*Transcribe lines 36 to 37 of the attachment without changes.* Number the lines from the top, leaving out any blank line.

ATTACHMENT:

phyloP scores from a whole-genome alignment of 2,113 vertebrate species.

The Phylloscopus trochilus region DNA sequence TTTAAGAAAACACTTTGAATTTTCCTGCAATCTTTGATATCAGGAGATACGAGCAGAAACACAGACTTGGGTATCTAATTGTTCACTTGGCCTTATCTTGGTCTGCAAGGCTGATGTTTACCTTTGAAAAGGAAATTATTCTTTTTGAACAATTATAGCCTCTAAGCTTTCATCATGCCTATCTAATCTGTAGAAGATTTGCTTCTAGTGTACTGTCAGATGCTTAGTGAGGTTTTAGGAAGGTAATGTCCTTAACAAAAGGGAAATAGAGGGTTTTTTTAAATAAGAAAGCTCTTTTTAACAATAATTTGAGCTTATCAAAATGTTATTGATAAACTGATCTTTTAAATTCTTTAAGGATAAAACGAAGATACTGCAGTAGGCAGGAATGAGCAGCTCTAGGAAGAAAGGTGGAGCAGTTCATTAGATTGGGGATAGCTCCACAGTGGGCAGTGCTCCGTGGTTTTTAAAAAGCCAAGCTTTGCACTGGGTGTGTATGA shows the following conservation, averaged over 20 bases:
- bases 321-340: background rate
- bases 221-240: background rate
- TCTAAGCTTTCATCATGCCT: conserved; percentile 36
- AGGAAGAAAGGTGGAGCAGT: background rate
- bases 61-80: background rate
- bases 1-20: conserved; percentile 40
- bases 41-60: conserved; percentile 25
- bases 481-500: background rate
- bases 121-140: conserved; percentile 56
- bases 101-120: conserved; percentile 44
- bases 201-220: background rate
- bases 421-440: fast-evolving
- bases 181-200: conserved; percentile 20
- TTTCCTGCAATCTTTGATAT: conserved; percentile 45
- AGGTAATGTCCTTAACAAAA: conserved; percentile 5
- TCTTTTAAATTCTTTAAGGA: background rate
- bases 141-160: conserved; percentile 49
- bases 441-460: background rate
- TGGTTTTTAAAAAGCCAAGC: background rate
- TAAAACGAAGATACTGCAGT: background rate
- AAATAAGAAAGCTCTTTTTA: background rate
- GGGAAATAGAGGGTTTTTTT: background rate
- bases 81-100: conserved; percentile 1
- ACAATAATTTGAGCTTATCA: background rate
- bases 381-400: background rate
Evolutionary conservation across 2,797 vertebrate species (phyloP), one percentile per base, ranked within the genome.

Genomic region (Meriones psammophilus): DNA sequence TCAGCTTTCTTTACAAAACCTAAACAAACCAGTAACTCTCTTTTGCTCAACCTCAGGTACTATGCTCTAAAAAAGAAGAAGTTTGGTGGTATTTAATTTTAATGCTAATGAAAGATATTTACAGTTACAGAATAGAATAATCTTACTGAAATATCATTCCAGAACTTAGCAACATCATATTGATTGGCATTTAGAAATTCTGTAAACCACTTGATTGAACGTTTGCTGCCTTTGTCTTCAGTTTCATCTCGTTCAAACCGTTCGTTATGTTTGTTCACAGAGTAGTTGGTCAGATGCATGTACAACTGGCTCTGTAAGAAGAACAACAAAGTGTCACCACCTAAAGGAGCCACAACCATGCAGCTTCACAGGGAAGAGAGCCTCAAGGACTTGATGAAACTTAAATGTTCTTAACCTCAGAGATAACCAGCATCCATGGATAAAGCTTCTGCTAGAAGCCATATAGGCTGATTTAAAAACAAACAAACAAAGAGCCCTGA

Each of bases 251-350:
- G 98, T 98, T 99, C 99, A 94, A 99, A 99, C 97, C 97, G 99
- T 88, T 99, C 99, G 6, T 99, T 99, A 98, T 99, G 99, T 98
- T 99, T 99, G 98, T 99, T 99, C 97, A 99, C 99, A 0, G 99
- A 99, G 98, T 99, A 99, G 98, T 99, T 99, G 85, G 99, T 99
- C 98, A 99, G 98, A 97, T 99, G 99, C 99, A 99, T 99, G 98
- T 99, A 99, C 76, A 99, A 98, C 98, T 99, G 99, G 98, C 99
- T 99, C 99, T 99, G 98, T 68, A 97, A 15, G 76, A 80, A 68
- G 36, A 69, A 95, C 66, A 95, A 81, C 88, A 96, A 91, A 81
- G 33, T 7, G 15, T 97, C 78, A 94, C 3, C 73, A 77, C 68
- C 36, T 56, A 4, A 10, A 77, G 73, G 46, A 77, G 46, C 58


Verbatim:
- T 99, A 99, C 76, A 99, A 98, C 98, T 99, G 99, G 98, C 99
- T 99, C 99, T 99, G 98, T 68, A 97, A 15, G 76, A 80, A 68